6. Because by approach-various degrees. A strong faith begets strong confidence and great joy; a weak faith is accompanied with little confidence and little joy. A strong faith glorifies God, yet He will accept of a weak faith.
III. SHOW WHY THE PEOPLE OF GOD OUGHT TO APPROACH UNTO HIM IN HIS ORDINANCES WITH BECOMING CONFIDENCE AND HOLY JOY.
1. Because He is a God reconciled in Christ.
2. Because the way of access to God, which Christ the glorious Mediator has opened by His blood, was opened just for the benefit of sinners who deserve no favour, but, on the other hand, are obnoxious to the justice and wrath of God.
3. A sure foundation is laid for this confidence and icy in our approaches to God.
4. Because without some degree of this holy confidence and joy persons can have no communion with God, nor make any suitable improvement of His ordinances.
5. Because by approaching unto God with humble confidence and holy joy, they do in an especial manner glorify Him.
6. Confidence and holy joy in our approaches to God are not only warranted, but required in the word of God (Deuteronomy 16:10, 11; Psalm 62:8; Psalm 96:2).
IV. APPLICATION. IS it SO that the people of God are warranted to approach unto Him in His ordinances with confidence and joy? then hence we may see —
1. The great love of God to sinners of mankind.
2. How much believers are indebted to the Lord Jesus Christ. It is through Him that they have access unto the Father.
3. This text and doctrine serves to inform us of the nature and excellency of true faith. Relying upon the testimony of God in the Gospel concerning the method of reconciliation and ground of acceptance with Him, it inspires the soul with holy confidence, and fills the heart with holy joy in approaching to God.
4. We must not always judge of the privileges of believers by their exercise or the actings of their faith. Though now through the prevalence of unbelief, they frequently cannot take the comfort of these, they shall not lose their interest in them.
5. We may see who will be worthy communicants at the table of the Lord, viz. those who have a real desire to be brought near to God Himself, and whose hope and confidence, in their approaches to Him, are wholly bottomed upon the gracious revelation that He has made of His name as a God in Christ, and upon what Christ has done and suffered, to procure access to God for guilty sinners.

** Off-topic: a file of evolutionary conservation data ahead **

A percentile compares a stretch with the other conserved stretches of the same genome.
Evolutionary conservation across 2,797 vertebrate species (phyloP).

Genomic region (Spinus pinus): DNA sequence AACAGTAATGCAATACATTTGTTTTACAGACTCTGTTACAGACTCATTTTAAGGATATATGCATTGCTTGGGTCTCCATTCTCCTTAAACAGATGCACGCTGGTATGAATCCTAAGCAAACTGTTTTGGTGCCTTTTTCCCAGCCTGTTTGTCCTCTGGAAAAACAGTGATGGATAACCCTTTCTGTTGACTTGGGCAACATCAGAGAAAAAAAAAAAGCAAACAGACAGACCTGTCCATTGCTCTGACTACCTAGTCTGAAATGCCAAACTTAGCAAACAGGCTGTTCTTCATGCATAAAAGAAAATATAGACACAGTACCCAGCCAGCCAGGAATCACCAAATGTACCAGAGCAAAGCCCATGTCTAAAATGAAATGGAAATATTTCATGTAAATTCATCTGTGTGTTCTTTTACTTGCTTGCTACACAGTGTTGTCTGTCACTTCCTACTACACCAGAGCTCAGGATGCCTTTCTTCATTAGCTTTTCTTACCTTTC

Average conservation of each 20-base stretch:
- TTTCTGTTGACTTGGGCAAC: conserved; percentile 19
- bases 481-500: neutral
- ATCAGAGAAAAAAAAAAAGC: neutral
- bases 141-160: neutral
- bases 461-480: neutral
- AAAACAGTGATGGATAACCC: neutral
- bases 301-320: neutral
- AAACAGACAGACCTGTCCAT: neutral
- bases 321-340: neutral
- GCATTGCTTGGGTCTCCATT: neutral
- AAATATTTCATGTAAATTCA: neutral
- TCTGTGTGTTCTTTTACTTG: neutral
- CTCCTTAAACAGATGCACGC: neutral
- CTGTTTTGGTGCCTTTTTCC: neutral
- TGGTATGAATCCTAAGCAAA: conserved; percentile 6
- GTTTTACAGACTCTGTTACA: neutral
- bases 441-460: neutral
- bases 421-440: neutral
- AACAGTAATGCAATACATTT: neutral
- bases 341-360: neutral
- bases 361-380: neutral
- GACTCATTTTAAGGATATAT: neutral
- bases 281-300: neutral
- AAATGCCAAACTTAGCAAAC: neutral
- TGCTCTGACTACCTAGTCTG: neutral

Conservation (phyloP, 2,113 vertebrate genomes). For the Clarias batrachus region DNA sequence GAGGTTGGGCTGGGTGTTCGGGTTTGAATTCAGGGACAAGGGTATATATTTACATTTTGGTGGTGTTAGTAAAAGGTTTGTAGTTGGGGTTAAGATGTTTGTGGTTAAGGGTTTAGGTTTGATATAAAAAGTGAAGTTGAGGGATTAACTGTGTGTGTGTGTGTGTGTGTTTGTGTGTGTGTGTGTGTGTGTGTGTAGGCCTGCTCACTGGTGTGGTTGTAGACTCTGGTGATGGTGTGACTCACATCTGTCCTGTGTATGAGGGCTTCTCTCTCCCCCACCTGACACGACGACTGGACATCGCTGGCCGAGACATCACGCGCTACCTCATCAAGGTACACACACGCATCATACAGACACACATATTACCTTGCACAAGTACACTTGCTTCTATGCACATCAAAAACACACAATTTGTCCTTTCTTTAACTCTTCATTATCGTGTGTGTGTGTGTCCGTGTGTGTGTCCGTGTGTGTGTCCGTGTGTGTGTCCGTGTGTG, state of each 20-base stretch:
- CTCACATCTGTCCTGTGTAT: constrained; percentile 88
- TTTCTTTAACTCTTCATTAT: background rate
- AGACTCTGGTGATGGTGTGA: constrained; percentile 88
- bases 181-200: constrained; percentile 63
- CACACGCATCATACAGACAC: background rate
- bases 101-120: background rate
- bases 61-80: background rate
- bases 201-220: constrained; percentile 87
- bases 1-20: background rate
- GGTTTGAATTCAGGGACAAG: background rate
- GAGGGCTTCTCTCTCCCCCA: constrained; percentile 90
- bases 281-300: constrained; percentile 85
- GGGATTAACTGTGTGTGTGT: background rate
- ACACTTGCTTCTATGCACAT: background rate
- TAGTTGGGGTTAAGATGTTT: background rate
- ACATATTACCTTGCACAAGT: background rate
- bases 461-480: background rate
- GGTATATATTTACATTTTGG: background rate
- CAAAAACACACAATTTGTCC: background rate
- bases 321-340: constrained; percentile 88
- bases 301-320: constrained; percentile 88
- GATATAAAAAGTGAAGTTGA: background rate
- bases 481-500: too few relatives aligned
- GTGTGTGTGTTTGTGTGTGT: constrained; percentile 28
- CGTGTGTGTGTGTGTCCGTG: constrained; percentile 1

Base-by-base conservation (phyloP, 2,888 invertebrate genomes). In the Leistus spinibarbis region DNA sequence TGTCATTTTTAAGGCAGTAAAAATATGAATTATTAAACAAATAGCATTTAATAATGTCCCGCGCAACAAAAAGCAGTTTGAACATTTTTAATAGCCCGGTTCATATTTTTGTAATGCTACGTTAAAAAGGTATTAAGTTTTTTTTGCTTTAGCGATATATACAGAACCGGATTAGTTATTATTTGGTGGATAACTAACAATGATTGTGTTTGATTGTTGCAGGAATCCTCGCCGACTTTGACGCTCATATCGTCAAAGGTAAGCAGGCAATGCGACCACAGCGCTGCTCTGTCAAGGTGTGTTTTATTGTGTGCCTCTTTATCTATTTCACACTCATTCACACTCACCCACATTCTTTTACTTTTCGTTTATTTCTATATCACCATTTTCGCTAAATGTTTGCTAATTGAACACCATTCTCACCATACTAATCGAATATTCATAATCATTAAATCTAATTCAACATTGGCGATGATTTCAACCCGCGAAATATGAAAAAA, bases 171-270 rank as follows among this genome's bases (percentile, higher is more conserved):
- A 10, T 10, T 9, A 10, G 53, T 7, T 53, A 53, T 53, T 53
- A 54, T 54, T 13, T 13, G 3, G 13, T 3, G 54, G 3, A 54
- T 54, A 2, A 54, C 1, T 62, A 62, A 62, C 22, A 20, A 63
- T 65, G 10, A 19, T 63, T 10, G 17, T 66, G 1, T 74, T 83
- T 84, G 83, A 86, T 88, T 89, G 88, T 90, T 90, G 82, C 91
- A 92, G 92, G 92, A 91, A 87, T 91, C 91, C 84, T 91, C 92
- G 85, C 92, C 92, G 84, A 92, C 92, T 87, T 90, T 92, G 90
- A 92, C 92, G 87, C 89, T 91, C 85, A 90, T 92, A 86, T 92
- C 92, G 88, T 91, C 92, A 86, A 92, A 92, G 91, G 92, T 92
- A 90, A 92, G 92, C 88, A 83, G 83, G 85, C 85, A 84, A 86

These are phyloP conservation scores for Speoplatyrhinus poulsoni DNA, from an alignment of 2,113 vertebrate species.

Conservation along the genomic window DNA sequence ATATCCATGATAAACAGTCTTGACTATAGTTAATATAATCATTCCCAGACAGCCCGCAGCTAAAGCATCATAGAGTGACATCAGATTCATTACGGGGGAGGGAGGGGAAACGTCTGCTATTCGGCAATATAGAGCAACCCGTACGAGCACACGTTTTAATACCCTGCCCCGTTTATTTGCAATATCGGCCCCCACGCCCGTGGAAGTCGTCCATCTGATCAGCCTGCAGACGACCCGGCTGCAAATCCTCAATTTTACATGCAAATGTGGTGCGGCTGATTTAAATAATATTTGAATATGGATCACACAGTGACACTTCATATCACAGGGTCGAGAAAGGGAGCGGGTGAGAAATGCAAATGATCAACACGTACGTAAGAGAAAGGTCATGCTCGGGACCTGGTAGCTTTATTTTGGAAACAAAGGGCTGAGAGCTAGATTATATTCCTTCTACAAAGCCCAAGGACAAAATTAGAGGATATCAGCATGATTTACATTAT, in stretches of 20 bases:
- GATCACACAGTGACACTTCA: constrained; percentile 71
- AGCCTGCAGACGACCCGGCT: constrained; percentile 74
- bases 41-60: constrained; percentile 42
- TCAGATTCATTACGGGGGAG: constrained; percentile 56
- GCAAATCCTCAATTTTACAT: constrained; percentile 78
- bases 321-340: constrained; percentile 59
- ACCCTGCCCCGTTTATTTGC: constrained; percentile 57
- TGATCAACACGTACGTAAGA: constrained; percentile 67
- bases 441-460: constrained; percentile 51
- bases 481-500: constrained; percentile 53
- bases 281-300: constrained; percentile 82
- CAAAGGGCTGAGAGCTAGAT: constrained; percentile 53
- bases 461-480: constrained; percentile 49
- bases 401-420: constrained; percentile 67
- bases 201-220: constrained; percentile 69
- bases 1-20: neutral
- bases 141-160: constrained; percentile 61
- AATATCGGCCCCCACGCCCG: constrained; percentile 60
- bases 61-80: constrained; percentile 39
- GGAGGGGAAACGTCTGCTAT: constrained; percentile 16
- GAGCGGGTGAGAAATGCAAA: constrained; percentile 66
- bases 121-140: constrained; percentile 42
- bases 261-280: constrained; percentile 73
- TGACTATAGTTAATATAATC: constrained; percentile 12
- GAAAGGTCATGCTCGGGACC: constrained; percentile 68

6. Hence see matter of trial and examination. If you are true believers who desire to enjoy communion with God in His ordinances, and none else are warranted to partake of the Gospel-feast in view, David's petition will be yours, "O send out Thy light."(1) You esteem and set a high value upon the ordinances of God. His tabernacles are amiable to you.
(2) Absence and distance from God will be very painful and distressing to you.
(3) Ordinances will not content you. It is a meeting with God Himself that you desire. When this is wanting, ordinances, however excellent in themselves, are to the believer like dry breasts and empty pits, that afford no satisfaction, no comfort, no refreshment.
(4) You dare not approach to God but by a Mediator.
(5) You have seen the need of drawing power in order to your being brought near to God in any ordinance or duty. This you were not only convinced of at first conversion, but you are sensible of it still.
(6) When at any time you are brought near to God in ordinances, no degrees of communion with Him that you attain to will fully satisfy you; but you will desire still to be brought nearer and nearer to Him.
7. Hence we see the duty of all who have an opportunity of approaching to God in His ordinances, and particularly of believers who design to partake of the Gospel-feast in view, but perhaps are labouring under various discouragements. They are called to draw near to God with humble confidence and holy joy.
(1) Consider what a God He is whom you are called to approach unto. Not an absolute, angry God, but a God in Christ, a sin-pardoning, a reconciled God; a God with whom there is mercy and plenteous redemption.
(2) Consider that however unworthy, guilty and vile you are in yourselves, there is a sufficiency of merit in Christ to procure your access to God and acceptance with Him.
Parallel VersesKJV: O send out thy light and thy truth: let them lead me; let them bring me unto thy holy hill, and to thy tabernacles.